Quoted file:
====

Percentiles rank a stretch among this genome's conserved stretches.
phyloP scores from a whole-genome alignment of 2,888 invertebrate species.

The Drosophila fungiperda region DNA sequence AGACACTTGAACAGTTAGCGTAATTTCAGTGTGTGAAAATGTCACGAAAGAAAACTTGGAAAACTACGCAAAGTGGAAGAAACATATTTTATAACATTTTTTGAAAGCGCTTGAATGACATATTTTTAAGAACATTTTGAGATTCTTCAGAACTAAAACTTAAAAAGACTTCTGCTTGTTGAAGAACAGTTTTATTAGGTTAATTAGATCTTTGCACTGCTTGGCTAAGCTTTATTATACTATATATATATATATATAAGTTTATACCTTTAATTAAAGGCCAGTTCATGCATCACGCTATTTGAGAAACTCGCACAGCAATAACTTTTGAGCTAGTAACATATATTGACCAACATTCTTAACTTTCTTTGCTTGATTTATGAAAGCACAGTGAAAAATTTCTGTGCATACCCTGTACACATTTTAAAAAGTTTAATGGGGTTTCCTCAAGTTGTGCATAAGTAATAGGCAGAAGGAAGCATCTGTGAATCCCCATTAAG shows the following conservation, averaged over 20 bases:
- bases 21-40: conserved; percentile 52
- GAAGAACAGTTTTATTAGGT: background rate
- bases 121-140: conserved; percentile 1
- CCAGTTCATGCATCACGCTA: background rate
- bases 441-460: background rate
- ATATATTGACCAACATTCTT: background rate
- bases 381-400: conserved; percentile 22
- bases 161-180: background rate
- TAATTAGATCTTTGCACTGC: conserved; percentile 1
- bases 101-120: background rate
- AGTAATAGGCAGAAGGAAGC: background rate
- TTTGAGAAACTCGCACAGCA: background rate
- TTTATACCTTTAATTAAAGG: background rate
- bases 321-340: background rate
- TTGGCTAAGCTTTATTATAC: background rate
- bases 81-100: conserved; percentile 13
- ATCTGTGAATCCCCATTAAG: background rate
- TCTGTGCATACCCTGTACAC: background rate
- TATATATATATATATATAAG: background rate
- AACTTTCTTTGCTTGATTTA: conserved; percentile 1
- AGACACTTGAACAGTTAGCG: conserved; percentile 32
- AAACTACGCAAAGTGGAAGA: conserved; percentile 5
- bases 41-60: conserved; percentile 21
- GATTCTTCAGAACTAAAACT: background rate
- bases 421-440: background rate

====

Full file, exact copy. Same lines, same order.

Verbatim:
Percentiles rank a stretch among this genome's conserved stretches.
phyloP scores from a whole-genome alignment of 2,888 invertebrate species.

The Drosophila fungiperda region DNA sequence AGACACTTGAACAGTTAGCGTAATTTCAGTGTGTGAAAATGTCACGAAAGAAAACTTGGAAAACTACGCAAAGTGGAAGAAACATATTTTATAACATTTTTTGAAAGCGCTTGAATGACATATTTTTAAGAACATTTTGAGATTCTTCAGAACTAAAACTTAAAAAGACTTCTGCTTGTTGAAGAACAGTTTTATTAGGTTAATTAGATCTTTGCACTGCTTGGCTAAGCTTTATTATACTATATATATATATATATAAGTTTATACCTTTAATTAAAGGCCAGTTCATGCATCACGCTATTTGAGAAACTCGCACAGCAATAACTTTTGAGCTAGTAACATATATTGACCAACATTCTTAACTTTCTTTGCTTGATTTATGAAAGCACAGTGAAAAATTTCTGTGCATACCCTGTACACATTTTAAAAAGTTTAATGGGGTTTCCTCAAGTTGTGCATAAGTAATAGGCAGAAGGAAGCATCTGTGAATCCCCATTAAG shows the following conservation, averaged over 20 bases:
- bases 21-40: conserved; percentile 52
- GAAGAACAGTTTTATTAGGT: background rate
- bases 121-140: conserved; percentile 1
- CCAGTTCATGCATCACGCTA: background rate
- bases 441-460: background rate
- ATATATTGACCAACATTCTT: background rate
- bases 381-400: conserved; percentile 22
- bases 161-180: background rate
- TAATTAGATCTTTGCACTGC: conserved; percentile 1
- bases 101-120: background rate
- AGTAATAGGCAGAAGGAAGC: background rate
- TTTGAGAAACTCGCACAGCA: background rate
- TTTATACCTTTAATTAAAGG: background rate
- bases 321-340: background rate
- TTGGCTAAGCTTTATTATAC: background rate
- bases 81-100: conserved; percentile 13
- ATCTGTGAATCCCCATTAAG: background rate
- TCTGTGCATACCCTGTACAC: background rate
- TATATATATATATATATAAG: background rate
- AACTTTCTTTGCTTGATTTA: conserved; percentile 1
- AGACACTTGAACAGTTAGCG: conserved; percentile 32
- AAACTACGCAAAGTGGAAGA: conserved; percentile 5
- bases 41-60: conserved; percentile 21
- GATTCTTCAGAACTAAAACT: background rate
- bases 421-440: background rate